HUMAN RIGHTS AND ARBITRATION IN INVESTMENT LAW

The basic frameworks would change significantly. A policy ideal which can try to differentiate between protectionist actions and those carried out for legal non-commercial reasons is currently in conflict with NAFTA case-law, which in some cases states that motive for an action does not constitute a significant regard — a view sustained with customary international lawMany scholars contend that international investment contracts and arbitral practises hinder the capacity of governments to implement human rights policies and hence that investment treaties may contravene human rights as these last entail some state measures that would be inhibited by the latter.

The negotiating parties might also state that general rules and regulations are not expropriation. Another option is to exclude entirely certain kinds of regulatory efforts such as protection of the environment and resources. The purpose of the regulations is also to consider and to ensure that the measures are open only if they are intended to discriminate against or expropriate foreign investors or if they otherwise have an undesirable effect. A related question was whether the function is as suitable as a much more institutional body such as the WTO appeal board, or a body with wide experience in public international law, such as the International Court of Justice.

In numerous circumstances and approaches the link between human rights and international investment law is evident. In investment protection there are two main and wide-ranging approaches to substantive law: human rights can be utilised to support or expand investors’ claims or to improve state justification of its activities to safeguard and respect human rights. Investment law may also be seen as limiting the state’s ability to respect, safeguard and comply with human rights or as reinforcing the private rights of investors under International Investment Law on two aspects: investment law, in particular as being interpreted and implemented through Investment Tribunals. In substantive law the varied opinions mostly match distinct procedural arrangements in investor-state litigation. Firstly, the investor might submit or supplement his arguments with respect to human rights.

Secondly, the State may rely on human rights to advocate its acts or to make counterclaims. While it is provocative whether an investment court should systematically deal with the human rights commitments of a State whenever an investment agreement is in dispute, it should at least be clear to such tribunals that there may be negative consequences for the achievement of human rights or the likelihood of human rights breaches that investment treaties may have Third, an amicus curiae brief might address human rights. Fourth, the investment tribunal can deal with them regardless of the parties’ arguments or the amici’s arguments. The fact that States have traditionally negotiated bilateral investment treaties and agreements with investors without considering their human rights commitments or the stakeholders’ interest is the reason for the development of an international investment law.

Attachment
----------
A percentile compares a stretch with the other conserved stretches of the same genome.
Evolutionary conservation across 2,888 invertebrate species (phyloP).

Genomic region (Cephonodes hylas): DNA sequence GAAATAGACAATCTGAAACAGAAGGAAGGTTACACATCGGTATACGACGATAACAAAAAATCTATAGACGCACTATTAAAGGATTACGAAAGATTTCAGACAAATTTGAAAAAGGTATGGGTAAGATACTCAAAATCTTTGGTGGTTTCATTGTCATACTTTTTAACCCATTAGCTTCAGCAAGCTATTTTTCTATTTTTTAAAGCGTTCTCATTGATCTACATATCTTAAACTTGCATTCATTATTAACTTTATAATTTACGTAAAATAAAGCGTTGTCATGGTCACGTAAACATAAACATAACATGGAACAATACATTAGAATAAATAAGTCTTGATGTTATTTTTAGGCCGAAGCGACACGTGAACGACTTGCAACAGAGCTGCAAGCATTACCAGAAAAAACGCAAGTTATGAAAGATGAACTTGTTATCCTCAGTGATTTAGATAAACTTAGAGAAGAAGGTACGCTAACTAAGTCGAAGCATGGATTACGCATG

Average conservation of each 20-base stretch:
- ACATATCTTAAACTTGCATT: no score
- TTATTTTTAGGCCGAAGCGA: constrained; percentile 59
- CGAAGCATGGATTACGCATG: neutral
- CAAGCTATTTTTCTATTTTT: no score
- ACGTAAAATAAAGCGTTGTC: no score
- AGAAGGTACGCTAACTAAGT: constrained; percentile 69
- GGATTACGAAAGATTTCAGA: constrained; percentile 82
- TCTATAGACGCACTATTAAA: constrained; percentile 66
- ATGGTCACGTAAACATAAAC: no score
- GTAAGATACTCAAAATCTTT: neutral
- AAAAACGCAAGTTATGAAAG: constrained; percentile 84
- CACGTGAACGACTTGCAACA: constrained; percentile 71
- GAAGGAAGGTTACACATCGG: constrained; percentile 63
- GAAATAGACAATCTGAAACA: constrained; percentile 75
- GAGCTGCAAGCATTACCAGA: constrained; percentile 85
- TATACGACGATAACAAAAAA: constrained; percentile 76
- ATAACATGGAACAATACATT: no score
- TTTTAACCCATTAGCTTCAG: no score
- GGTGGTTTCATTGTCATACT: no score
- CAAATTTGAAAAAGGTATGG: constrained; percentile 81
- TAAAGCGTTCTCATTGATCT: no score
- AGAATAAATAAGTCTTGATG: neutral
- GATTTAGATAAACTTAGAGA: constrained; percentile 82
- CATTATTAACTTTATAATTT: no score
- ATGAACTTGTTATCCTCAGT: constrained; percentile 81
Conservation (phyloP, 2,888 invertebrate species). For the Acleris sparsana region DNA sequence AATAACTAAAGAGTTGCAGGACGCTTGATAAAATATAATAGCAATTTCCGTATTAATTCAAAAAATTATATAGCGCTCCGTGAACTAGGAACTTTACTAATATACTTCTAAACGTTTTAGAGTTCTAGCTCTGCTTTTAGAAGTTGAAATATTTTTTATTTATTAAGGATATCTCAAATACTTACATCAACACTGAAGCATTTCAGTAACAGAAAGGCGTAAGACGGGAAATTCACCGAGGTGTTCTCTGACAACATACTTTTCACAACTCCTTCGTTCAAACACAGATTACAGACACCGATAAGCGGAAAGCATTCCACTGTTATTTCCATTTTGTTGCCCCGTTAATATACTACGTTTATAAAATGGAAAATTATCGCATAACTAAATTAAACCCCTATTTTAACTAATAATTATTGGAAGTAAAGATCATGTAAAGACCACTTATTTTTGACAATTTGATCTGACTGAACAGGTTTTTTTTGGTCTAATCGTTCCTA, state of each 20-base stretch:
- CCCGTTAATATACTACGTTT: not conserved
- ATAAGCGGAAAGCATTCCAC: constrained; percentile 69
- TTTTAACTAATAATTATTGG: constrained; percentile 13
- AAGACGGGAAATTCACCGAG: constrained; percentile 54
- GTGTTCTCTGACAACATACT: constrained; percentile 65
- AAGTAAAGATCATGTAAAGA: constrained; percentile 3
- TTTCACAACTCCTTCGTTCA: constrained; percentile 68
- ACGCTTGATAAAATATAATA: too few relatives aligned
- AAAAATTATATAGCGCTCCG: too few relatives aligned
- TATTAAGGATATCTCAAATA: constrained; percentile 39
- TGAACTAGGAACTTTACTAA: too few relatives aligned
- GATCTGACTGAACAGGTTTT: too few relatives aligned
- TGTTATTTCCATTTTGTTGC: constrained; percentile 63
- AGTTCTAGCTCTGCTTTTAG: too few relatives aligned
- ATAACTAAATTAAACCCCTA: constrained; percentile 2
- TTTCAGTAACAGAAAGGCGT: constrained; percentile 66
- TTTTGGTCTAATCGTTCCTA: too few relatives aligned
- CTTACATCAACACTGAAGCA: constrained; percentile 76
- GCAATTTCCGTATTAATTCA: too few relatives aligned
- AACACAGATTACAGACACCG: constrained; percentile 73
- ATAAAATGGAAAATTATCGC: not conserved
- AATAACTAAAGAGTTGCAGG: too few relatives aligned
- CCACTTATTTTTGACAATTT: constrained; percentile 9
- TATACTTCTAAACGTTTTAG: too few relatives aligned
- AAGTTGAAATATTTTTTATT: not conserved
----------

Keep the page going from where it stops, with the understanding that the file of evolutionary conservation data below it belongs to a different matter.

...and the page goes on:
The reason may be that, until conflicts indicated above became evident, international investment law and human rights seemed unconnected. State-investor conflicts are not understood by the courts as meriting conditions for countries that have opted to violate investor contracts to defend human rights in emergencies.A difference in the last opportunity may include a distinct or dissenting opinion on the subject of human rights by one arbitrator. These many methods and variations indicate that the link between human rights and international investment law is potentially conflict-built but also mutually strengthened.

Reference:

http://“Marc Bungenberg et al., International investment law”

http://“D. Davitti, On the Meanings of International Investment Law and International Human Rights Law: The Alternative Narrative of Due Diligence, 12 Human Rights Law Review , 421-453 (2012)”

http://“Johannes Hendrik Fahner & Matthew Happold, THE HUMAN RIGHTS DEFENCE IN INTERNATIONAL INVESTMENT ARBITRATION: EXPLORING THE LIMITS OF SYSTEMIC INTEGRATION, 68 International and Comparative Law Quarterly , 741-759 (2019)”

Aishwarya Says:

I have always been against Glorifying Over Work and therefore, in the year 2021, I have decided to launch this campaign “Balancing Life”and talk about this wrong practice, that we have been following since last few years. I will be talking to and interviewing around 1 lakh people in the coming 2021 and publish their interview regarding their opinion on glamourising Over Work.

If you are interested in participating in the same, do let me know.

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In the year 2021, we wrote about 1000 Inspirational Women In India, in the year 2022, we would be featuring 5000 Start Up Stories.


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